Recent research posits that the cognitive system samples target stimuli in a rhythmic fashion, characterized by target detection fluctuating at frequencies of ~3-8 Hz. Besides prioritized encoding of targets, a key cognitive function is the protection of working memory from distractor intrusion. Here, we test to which degree the vulnerability of working memory to distraction is rhythmic. In an Irrelevant-Speech Task, N = 23 human participants had to retain the serial order of nine numbers in working memory while being distracted by task-irrelevant speech with variable temporal onsets. The magnitude of the distractor-evoked N1 component in the event-related potential as well as behavioural recall accuracy, both measures of memory distraction, were periodically modulated by distractor onset time in approximately 2-4 cycles per second (Hz). Critically, an underlying 2.5-Hz rhythm explained variation in both measures of distraction such that stronger phasic distractor encoding mediated lower phasic memory recall accuracy. In a behavioural follow-up experiment, we tested whether these results would replicate in a task design without rhythmic presentation of target items. Participants (N = 6 with on average >2500 trials, each) retained two line-figures in memory while being distracted by acoustic noise of varying onset across trials. In agreement with the main experiment, the temporal onset of the distractor periodically modulated memory performance. These results suggest that during working memory retention, the human cognitive system implements distractor suppression in a temporally dynamic fashion, reflected in ~400-ms long cycles of high versus low distractibility.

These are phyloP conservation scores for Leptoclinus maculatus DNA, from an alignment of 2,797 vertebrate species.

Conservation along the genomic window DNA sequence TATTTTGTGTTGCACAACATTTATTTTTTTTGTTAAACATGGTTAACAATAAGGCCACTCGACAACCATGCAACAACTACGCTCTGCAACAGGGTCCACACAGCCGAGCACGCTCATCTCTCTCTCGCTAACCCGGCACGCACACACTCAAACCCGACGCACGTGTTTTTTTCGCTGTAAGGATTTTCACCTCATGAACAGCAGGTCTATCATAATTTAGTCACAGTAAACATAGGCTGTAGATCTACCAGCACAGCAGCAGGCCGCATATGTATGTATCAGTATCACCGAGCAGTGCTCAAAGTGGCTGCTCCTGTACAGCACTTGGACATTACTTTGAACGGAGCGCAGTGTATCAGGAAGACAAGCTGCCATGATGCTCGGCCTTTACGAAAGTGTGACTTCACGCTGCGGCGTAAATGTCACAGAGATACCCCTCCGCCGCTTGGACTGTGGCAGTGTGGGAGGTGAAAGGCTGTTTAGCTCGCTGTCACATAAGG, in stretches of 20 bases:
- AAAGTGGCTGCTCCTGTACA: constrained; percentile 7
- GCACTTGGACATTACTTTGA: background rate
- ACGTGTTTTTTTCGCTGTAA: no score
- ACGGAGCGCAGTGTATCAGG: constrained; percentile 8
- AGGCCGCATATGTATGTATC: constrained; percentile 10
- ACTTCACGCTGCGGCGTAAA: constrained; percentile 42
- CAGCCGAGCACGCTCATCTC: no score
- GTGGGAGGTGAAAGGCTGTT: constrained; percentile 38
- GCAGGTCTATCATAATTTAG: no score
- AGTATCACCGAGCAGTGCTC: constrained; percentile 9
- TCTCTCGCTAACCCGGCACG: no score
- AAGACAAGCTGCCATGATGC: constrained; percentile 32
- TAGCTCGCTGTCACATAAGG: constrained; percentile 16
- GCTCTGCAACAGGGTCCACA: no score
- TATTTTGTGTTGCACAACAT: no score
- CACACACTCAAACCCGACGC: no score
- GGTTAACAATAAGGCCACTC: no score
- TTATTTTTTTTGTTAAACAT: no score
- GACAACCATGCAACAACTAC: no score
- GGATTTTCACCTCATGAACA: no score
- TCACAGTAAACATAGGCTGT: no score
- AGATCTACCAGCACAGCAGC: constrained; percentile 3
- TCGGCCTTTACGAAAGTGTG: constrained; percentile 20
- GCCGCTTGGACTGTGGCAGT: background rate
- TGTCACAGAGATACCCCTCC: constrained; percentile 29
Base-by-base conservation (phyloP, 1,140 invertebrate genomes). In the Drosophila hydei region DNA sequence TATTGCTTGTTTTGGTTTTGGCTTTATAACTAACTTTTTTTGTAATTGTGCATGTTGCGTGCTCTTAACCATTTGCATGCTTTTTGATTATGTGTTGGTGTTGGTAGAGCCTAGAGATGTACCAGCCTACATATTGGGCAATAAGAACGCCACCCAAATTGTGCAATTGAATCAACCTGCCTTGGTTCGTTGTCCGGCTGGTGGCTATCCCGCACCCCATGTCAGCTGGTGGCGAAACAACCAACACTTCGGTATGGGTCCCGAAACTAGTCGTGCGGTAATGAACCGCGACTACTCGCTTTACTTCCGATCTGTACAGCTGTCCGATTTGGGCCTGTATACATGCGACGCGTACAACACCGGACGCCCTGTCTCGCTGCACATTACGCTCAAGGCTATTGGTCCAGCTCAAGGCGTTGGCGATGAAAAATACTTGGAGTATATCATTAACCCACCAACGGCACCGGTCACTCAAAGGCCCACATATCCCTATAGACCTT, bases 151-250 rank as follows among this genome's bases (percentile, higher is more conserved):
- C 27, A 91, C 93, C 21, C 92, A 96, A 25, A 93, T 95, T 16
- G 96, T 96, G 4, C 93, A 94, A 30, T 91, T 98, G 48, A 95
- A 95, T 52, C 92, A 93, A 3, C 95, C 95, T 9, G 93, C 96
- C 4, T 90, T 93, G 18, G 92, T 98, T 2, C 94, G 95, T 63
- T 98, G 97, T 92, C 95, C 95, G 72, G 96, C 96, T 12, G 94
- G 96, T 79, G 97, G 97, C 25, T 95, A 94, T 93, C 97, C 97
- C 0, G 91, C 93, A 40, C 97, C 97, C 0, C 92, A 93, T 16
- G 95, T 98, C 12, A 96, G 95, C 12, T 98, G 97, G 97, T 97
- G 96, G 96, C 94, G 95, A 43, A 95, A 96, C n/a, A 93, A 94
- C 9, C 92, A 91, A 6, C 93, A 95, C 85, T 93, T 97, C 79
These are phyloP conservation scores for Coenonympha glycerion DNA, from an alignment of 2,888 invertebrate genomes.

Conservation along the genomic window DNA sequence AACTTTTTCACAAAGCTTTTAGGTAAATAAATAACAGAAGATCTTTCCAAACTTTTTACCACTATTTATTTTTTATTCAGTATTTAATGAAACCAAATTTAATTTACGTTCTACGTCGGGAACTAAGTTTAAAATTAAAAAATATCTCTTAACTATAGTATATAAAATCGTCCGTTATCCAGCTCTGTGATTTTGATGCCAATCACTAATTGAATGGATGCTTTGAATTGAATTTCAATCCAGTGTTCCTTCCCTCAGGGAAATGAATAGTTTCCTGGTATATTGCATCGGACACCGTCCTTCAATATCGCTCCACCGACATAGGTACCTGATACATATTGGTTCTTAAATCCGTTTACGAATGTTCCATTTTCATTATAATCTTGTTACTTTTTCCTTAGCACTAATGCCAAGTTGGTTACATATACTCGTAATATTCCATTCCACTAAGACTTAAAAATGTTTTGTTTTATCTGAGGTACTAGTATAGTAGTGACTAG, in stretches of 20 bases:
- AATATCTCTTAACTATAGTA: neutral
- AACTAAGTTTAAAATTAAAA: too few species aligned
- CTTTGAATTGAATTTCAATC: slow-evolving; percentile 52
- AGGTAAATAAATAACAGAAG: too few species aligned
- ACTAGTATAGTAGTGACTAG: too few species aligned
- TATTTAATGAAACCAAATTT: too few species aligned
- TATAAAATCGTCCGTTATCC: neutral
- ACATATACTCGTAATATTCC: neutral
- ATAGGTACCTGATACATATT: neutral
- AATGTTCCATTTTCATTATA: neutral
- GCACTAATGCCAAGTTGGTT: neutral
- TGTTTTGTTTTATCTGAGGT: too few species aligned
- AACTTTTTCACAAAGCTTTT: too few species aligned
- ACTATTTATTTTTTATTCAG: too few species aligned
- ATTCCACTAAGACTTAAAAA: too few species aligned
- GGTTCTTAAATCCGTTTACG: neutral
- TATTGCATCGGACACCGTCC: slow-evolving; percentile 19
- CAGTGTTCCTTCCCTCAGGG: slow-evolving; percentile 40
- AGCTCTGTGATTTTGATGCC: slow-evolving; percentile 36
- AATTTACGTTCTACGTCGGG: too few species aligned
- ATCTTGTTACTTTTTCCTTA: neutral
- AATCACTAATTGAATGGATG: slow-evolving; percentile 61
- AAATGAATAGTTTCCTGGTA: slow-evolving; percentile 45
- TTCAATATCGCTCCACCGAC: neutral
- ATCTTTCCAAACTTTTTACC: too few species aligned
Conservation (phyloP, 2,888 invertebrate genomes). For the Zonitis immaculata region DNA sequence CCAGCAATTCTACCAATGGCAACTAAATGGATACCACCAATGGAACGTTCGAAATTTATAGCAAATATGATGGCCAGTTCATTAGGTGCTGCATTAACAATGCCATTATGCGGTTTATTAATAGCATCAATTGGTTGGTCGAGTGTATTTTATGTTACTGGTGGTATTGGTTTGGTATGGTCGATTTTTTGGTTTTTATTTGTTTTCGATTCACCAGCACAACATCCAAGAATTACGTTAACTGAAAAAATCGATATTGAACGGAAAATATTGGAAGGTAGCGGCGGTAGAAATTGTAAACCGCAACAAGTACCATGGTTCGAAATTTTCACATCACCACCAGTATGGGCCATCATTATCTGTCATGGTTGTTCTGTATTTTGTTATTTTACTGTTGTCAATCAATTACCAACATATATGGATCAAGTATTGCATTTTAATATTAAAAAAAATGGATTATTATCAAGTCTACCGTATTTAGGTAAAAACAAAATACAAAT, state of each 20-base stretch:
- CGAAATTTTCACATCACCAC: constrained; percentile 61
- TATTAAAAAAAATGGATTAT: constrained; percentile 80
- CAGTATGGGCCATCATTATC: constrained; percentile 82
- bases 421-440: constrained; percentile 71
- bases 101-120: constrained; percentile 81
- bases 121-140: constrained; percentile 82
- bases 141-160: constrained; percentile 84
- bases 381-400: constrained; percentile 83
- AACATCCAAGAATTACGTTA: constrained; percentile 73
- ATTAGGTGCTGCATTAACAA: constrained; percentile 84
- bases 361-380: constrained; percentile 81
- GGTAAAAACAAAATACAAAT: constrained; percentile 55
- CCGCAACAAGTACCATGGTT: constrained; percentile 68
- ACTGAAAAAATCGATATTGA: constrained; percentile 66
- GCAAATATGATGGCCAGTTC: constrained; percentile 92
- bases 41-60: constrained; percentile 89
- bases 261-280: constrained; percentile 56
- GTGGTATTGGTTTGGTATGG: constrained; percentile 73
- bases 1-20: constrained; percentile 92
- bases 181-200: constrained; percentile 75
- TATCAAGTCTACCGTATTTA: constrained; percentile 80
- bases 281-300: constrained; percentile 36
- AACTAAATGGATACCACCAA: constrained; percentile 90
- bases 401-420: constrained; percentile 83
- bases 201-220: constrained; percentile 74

Keywords: Attention; Distraction; Oscillation; Rhythm; Suppression; Working memory.
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